Why Your Personality 'Type' Doesn't Actually Matter, According To Science

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Do Myers Briggs Personality Types Really Matter?

By Jonathan Beber

When I meet new people and tell them I am a researcher at eHarmony, it is usually followed by an array of questions, which I always love answering.

Part of my responsibilities here includes developing new personality scales to add to our relationship questionnaire, which we then add to our newest matching models to help people find their matches. When some people hear about my personality work, most people think of the Myers-Briggs Test and tell me they are an ‘INFP’ or an ‘ENFJ’ and ask what I am and how it’s used at eHarmony.

The next part always shocks them: we don’t use the Myers-Briggs. At all. When I tell them that the personality type they just told me isn’t used and doesn’t have much meaning to me, they can’t believe it.

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The Myers-Briggs is one of the most popular personality assessments, used by hiring managers at many companies, some government agencies, and even some other online dating sites. These tests will categorize you into a certain “type” of personality, either giving you 1 of 16 types, labeling you as a “caregiver”, “idealist”, “scientist”, or a number of others.

Here’s a list of why we don’t use it:

The Foundation of the Myers-Briggs

Carl Jung first theorized different categories of personality back in 1921. He did this purely based on his own experiences, and not on any type of empirical testing of the theory. Jung did state that his personality classifications were more rough estimates than actual types, but in the 1940s Katherine Briggs and daughter Isabel Briggs Myers used this as the basis in creating a personality test. However, neither of them had any actual psychology training, so they collaborated with an HR manager from a Philadelphia bank. In 1962, their test eventually evolved into the Myers-Briggs Type Indicator that we know today.

Even Jung knew that these types shouldn’t be used as classifications, but rather as guidelines.

The Predictive Power of the Myers-Briggs (or lack thereof)

There has been some previous research that has revealed that the Myers-Briggs has little to no power in predicting how happy you will be in certain situations, how successful you would be with a certain job or role, or how happy you would be in a relationship with somebody. In my own research, I have seen that certain personality classifications or even similarities in these classifications do not significantly predict how happy you would be in a relationship with a person.

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Not Widely Used in Research

Although there is a specific academic journal dedicated to personality type research, The Journal of Psychological Type, there is little to no research published in the major personality academic journals. Research that has included the Myers-Briggs has shown that the questionnaire is not a reliable measure of personality.

One of the biggest drawbacks of the Myers-Briggs is that it is not necessarily going to give you the same results if you take it again. Recent research has shown that about half of people who take the Myers-Briggs will get different results taking it a second time up to 5 weeks later!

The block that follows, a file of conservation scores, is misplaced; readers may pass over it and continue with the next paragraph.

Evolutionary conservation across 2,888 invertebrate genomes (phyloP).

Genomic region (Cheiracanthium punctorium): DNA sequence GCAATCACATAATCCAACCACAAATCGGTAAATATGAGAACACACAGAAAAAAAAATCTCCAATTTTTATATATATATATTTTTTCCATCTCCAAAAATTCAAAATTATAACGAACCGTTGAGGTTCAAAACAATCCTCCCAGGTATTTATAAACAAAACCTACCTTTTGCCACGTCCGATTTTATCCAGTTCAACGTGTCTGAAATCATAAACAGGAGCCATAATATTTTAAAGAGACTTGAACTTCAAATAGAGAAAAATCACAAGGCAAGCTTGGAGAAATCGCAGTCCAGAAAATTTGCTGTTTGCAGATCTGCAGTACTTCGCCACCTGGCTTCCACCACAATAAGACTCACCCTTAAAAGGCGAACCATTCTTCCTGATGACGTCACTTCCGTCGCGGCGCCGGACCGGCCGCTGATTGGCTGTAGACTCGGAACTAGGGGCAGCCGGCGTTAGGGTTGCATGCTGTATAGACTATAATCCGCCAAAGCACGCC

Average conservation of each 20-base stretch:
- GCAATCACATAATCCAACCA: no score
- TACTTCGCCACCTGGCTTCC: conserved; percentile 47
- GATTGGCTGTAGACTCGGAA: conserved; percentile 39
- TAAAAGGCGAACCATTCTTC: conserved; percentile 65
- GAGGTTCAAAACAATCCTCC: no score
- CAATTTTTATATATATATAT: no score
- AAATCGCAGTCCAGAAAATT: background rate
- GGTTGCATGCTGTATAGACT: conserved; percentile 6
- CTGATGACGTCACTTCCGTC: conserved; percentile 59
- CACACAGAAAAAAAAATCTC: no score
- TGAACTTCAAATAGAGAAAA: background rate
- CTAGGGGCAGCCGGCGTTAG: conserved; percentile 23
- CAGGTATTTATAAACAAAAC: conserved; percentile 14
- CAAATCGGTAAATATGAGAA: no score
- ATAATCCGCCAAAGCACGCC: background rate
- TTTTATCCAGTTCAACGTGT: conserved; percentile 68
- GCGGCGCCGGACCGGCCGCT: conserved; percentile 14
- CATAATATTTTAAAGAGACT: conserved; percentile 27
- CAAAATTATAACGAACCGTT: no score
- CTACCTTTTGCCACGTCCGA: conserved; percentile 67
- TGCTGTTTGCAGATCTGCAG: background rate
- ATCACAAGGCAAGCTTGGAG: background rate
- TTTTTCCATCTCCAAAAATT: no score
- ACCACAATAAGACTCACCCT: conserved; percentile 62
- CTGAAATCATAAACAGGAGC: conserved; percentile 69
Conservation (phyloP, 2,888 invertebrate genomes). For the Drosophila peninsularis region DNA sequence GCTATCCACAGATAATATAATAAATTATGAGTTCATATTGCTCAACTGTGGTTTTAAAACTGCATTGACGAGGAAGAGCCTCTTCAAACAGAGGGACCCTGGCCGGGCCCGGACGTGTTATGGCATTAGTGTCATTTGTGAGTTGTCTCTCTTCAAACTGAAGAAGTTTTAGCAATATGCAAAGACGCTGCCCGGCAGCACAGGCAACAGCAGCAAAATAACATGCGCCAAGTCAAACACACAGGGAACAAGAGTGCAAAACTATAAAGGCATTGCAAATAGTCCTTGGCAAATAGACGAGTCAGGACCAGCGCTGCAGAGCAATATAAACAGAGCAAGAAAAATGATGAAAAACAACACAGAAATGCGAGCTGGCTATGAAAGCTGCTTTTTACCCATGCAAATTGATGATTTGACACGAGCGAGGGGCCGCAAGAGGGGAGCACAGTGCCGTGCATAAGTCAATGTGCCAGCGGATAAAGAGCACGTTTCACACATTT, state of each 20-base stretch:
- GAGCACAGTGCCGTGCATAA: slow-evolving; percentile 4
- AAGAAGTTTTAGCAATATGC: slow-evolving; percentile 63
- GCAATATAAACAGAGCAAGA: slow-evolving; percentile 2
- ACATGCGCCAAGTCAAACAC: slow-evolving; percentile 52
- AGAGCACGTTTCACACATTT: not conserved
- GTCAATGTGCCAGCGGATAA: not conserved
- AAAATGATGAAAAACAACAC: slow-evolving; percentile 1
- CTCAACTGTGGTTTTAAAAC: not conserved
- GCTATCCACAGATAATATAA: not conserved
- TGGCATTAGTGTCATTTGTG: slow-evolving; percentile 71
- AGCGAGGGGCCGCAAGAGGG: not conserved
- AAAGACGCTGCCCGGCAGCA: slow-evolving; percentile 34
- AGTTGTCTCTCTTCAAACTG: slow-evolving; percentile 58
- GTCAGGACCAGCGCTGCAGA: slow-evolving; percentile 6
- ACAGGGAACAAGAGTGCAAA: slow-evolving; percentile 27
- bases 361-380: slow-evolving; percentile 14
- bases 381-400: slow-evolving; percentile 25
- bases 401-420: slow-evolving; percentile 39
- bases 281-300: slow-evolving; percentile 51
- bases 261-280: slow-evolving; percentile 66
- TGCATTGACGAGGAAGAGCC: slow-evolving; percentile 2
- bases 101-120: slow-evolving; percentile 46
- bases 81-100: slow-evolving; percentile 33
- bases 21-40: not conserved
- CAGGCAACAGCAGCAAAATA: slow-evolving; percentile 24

The Data Doesn’t Support Classifications

The idea of classifying a person into separate categories isn’t supported by previous research either. If you think about it, these classifications are plain and simple, are you this or this? Take the extraversion-introversion portion, for example. The Myers-Briggs is basically asking if you enjoy being around other people, or prefer being alone. There is no in-between. If extraversion-introversion were simply extremes like that, the data should be a bimodal distribution, in which there are two peaks.

This would show that there are two majorities of people, introverts or extroverts, with little to no people falling in between. However, looking at extraversion levels in 2,000 of our eHarmony users, the data shows what is similar to a normal distribution, in which a majority of people fall somewhere in the middle, indicating somewhat outgoing and somewhat shy, with only a few people being extremely introverted or extroverted.

Newer personality measures like the Big Five or the HEXACO assessments include a number of personality factors that are on continuous scales. So you are not an introvert or an extrovert, you can be somewhat introverted, but still, enjoy being around people at times.

Our eHarmony personality assessment uses an extended version of these types of questionnaires to get the most accurate estimates of numerous personality traits and compares it with the traits of others to find key similarities in personality traits that have been shown to predict an extremely happy relationship in previous research.

Although the Myers-Briggs is one of the most widely used personality assessments in the world, take the results you get with a grain of salt. Many people feel that the results describe them perfectly, but the descriptions are somewhat vague, using a method called the Forer Effect that is frequently used by psychics and astrology.

It can be fun to take the Myers-Briggs and compare your results to your friends or post it to your Facebook wall, but according to research, it won’t show you who you are really compatible with any more than this quiz can. However, this could be the ENFJ in me talking.

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This article was originally published at eHarmony . Reprinted with permission from the author.